ImmiNews explores some of the most highly anticipated fiction releases of 2021, authored by BIPOC (Black, Indigenous and people of colour)
Over the last ten months, good news has proved hard to come by. The global uncertainty, grief and isolation which has stemmed from the Covid-19 pandemic has at times felt all-consuming and never-ending. Throughout this time of crisis, people have relied more than ever on various forms of escapism to help get them through what continues to be one of the most tragic periods in modern history. However, activities that may have started out as mere coping strategies for many have blossomed into beloved, long-term hobbies.
The act of reading, for example, has served as welcome relief for millions across the globe. Whether in a bid to avoid consuming the doom-and-gloom of the mainstream media or simply to kill time during periods of isolation, books have provided indisputable solace. So much so that the Guardian recently revealed book sales in the UK have defied the pandemic by hitting an eight-year high. More than 200 million print books were sold in the UK in 2020, a 5.2% increase from 2019.
Protests against police brutality and racism throughout the summer were frequently cited as a catalyst for many readers seeking out more texts by non-white authors
In a survey carried out by The Conversation, respondents generally reported that they were reading more than usual throughout the pandemic, primarily as a result of having more free time. The survey also revealed that many found national lockdowns provided the perfect opportunity to delve into books that they typically didn’t have the time or concentration to read, such as classics. Perhaps most crucially, this also applied to filling gaps in knowledge, with the protests against police brutality and racism throughout the summer frequently being cited as a catalyst for many readers seeking out more texts by non-white authors.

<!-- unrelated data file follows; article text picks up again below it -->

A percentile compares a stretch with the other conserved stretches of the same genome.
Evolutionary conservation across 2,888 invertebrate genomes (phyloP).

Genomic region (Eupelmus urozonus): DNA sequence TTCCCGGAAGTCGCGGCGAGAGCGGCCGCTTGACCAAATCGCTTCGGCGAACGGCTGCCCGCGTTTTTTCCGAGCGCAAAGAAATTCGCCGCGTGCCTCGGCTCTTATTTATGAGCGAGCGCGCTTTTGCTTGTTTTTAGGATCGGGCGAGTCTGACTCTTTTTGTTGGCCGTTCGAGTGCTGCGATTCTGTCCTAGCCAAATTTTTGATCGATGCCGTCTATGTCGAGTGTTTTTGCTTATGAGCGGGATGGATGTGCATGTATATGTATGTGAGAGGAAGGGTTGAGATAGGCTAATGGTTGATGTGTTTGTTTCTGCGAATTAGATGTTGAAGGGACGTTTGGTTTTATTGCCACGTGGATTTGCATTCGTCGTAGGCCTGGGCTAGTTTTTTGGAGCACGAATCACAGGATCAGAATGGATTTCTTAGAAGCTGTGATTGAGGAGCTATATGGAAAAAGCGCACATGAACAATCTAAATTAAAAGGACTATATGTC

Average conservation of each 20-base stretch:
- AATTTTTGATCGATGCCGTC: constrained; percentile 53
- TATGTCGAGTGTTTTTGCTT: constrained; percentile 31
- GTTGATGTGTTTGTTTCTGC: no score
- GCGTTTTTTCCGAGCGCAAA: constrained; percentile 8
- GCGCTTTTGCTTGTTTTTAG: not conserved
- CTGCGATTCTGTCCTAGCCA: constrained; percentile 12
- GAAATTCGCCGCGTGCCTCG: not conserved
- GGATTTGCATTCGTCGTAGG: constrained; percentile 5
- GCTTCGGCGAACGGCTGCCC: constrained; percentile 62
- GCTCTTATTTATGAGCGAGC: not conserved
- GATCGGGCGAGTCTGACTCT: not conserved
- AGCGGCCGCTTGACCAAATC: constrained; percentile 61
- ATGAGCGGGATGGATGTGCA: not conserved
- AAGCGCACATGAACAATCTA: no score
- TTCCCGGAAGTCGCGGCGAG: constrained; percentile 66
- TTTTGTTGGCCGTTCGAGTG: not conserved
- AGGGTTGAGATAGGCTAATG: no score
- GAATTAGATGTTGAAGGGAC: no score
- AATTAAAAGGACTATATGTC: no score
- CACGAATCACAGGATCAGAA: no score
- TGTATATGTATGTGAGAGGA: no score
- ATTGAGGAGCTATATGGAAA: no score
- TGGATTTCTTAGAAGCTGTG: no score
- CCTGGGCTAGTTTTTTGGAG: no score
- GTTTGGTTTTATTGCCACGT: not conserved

The rise in time spent reading and this emphasis on diversifying the books we choose to read is certainly something worth celebrating. For this reason, ImmiNews has compiled a list of five of the most highly anticipated new fiction releases of 2021, specifically by BIPOC (Black, Indigenous and people of colour). Having previously published round-ups of the best migrant literature, this seemed like the perfect opportunity for us to dive back into books.
It is important to note that BIPOC literature is not a monolith and should not be consumed solely for the purpose of being educated on racism. These reading experiences are nuanced; challenging, reflective, endearing, entertaining, powerful, emotional and much more.
2021 Fiction Releases by BIPOC
Luster – Raven Leilani
Having already received rave reviews since its publication in the UK in January, Raven Leilani’s debut novel is set to be a blinding success. Luster explores the life of NYU graduate Edie, a Black millennial woman whose life becomes intertwined with that of a white suburban couple’s when she begins an affair. It documents the everyday realities of racism, misogyny and inequality and has received praise from the likes of Zadie Smith and Brit Bennett. Published in the UK on 21st January 2021.